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Re: Unsticking rfc2821bis

2008-07-18 14:20:53

John C Klensin wrote:

If the IESG wants to see 2119 invoked via some specific sentence
if it is invoked at all, what difference does that make that is
worth a fight, especially given the tendency to turn IDNits
suggestions or warnings into firm rules (that tendency may be
worth fighting, but the text, IMO, is not).
If you, or anyone else, believe that the IESG has gone too far
over toward rules and assertions of their own authority
vis-a-vis the community, tell it to the Nomcom

Hi John, I'm not very interested in fights about trivial IDnits.
AFAIK the IESG has no problem with using a full 2119 boilerlate,
or a boilerplate truncated to the actually used 2199 terminology,
i.e. what I called "Bruce's style" (with a reason, see below).

Truncation requires more attention by authors, it would be wrong
to define only SHOULD, but actually use MUST.  The "IDnits tool"
is a stupid script, it can check that you use 2119 terms without
boilerplate.  It can identify the full boilerplate.  It emits a
warning for a truncated boilerplate, because it does not check
if you use MUST without definition.  That's all, quite harmless,
no fight and no issue an IESG review. 

Last year you feared that you "MUST" have "I18N considerations"
in a memo that's about I18N starting with the abstract and ending
with the Acknowledgements.  The author of this rule in RFC 2277
and others talked you out of this, it is *NOT* required when it
makes no sense (as in a document about EAI, pure I18N).  Rules
must make sense.  Not talking about I18N without obvious reason
would be wrong.  

As expected your memo without "I18N considerations" was approved
without any problems.

Just for fun also the opposite case, Bruce didn't believe that
his style is nicer and better readable, as I did.  He believed 
that his style is REQUIRED, and submitted errata when documents
used the full 2119-boilerplate without using all key words.  IMO
that was nonsense, and his editorial errata should be summarily
rejected (for this issue, not everything he reported).  So if
there was a fight, it was his fight, and I think Bruce lost it.

A different issue are "IANA considerations", they are used as a
flag for IANA to signal "nothing to do", after that they can be
removed in AUTH48.  That makes sense, of course it might be odd
for folks who authored RFCs before that convention was invented.

But it's nothing to fight about, "security considerations" are
also required, even if they end up to repeat what is already
said elsewhere in a memo.  Actually the presence indicates that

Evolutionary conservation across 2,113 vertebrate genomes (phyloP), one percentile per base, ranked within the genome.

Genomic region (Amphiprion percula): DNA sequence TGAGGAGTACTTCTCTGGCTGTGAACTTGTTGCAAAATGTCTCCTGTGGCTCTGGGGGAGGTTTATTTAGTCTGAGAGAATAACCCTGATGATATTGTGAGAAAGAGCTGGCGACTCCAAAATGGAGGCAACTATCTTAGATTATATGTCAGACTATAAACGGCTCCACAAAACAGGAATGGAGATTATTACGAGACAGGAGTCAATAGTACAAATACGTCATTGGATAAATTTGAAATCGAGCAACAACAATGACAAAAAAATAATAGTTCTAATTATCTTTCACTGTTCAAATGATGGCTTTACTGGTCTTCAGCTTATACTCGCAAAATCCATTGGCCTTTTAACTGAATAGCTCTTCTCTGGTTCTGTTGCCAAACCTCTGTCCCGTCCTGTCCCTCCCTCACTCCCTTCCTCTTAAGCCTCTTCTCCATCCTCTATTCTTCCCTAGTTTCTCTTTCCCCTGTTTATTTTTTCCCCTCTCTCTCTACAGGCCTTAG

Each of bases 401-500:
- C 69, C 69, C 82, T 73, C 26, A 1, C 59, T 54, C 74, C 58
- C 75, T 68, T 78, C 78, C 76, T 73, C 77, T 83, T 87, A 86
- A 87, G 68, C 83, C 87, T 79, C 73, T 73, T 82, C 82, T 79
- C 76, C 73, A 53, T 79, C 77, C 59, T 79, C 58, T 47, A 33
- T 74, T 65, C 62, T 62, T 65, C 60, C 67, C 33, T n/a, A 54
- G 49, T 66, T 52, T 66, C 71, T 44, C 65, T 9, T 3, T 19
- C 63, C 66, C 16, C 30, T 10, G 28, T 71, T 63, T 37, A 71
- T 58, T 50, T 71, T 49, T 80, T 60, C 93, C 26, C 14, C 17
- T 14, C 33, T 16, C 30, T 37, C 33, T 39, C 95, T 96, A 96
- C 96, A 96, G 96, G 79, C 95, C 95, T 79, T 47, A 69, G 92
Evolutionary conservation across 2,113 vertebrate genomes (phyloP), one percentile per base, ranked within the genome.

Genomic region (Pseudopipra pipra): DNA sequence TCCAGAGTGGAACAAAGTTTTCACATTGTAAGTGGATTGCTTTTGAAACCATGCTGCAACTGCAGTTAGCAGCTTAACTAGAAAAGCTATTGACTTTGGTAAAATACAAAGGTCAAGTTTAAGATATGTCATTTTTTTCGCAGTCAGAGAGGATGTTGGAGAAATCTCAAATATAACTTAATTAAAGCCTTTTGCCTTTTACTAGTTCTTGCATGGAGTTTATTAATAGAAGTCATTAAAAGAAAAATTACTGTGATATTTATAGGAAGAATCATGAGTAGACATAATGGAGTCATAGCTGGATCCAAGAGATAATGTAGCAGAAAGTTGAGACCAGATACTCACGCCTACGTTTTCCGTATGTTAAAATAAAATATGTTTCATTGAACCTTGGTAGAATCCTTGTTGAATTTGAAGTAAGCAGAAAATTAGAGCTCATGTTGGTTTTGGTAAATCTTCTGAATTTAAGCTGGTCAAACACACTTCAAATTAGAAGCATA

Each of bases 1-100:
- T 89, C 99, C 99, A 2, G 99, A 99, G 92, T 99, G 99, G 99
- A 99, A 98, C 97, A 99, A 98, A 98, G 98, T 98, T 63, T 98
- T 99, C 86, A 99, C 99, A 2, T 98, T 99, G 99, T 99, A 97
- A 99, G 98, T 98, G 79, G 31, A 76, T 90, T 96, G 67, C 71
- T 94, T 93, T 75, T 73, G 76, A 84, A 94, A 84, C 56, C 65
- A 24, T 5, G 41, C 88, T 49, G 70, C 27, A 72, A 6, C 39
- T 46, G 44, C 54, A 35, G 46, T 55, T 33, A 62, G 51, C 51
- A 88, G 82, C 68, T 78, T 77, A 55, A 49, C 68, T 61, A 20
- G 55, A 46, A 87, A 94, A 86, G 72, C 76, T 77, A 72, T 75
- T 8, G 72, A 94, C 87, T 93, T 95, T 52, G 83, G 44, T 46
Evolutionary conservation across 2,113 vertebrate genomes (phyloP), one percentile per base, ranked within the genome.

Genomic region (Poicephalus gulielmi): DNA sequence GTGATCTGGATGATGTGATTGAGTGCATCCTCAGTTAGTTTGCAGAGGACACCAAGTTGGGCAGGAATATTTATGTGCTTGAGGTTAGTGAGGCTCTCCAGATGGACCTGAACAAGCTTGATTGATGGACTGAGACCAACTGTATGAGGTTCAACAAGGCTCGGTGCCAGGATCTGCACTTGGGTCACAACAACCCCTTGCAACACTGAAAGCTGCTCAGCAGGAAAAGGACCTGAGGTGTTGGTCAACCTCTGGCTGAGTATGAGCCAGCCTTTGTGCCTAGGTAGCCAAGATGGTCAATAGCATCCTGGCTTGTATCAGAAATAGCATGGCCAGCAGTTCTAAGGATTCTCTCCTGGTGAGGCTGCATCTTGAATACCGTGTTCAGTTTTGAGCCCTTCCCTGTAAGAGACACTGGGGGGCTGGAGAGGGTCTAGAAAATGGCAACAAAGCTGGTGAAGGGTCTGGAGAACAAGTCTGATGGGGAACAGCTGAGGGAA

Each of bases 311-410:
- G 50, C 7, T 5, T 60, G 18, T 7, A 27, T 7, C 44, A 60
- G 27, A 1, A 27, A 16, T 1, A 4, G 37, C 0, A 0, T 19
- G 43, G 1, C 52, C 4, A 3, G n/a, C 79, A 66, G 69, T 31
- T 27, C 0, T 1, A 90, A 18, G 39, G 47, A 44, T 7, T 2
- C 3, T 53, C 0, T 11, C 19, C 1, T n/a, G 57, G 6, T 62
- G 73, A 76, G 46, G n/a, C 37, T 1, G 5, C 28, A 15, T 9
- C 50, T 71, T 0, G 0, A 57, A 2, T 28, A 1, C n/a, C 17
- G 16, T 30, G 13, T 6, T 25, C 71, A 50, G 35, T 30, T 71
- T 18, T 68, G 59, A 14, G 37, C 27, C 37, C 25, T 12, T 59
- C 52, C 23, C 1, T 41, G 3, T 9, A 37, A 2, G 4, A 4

the authors tried their best to find potential security issues.

In practice that might not work as expected, but just removing
this requirement because authors could cheat is no good idea.

And for me the 2606 recommendation also makes sense.  Not for
a fight, I wouldn't appeal the publication of 2821bis for the
high crime of using in 19 examples or similar nits.

For a fight I'd want big and evil enemies, as in the various
MARID fights.  Or the ooXML fights elsewhere, affecting the 
IETF only remotely with the broken wannabe-pack: URI scheme.

I believe that the IESG must have broad discretion in order
to do its job and to keep the rest of us from getting bogged
down in even more mechanistic rules that we have to follow
even if it violates good technical judgment.

ACK.  I'm far from sure that "we" (as the IPR WG) managed that 
with the new IPR rules, but I still hope "we" at least managed
to make this not worse than it is (with the current rules).

Address the real problem:
| Readers are cautioned to use examples as described in
| RFC 2606 in their texts to avoid the various problems
| with real or potential domains in examples as explained
| in the security considerations of this BCP.
I don't believe that there is sufficient consensus in this
group that there are actually problems the use of bogus
domains in actual examples or few-time tests.

That's why we don't agree about this.  I think this *is* the 
problem with using made-up "real" addresses and domains in
examples (without consent of their owners or future owners).

You can certainly tune this in various directions, as long
as readers understand that they are not supposed to make up
similar examples only because 2821bis did it for historical
reasons.  The old examples in 2821 are anyway "burnt", they
are no part of the problem.  Taking FOO + BAR as funny, and
based on that trying something else, say SUN + JCK, could be
a problem.  

In odd senses, "why is there an ad for SUN, but not for IBM",
or straight forward, address harvester adds JCK to its list.

Appeals by relatively sensible people protesting apparently
poor and badly-documented decisions and asking that the IESG
go back, review them again, and either change their minds or
at least document their reasoning are an important check on
the process.

Your gateway appeal back in 2005 certainly influenced one to
three later technical appeals, as you might have guessed. :-)

I suggest that the process is working.

If they improve the I-D Checklist and maybe tune the tracker.
They could also forget this if more pressing actual events 
(IPv6 issues, DNS issues, IDN "fights", ...) distract them.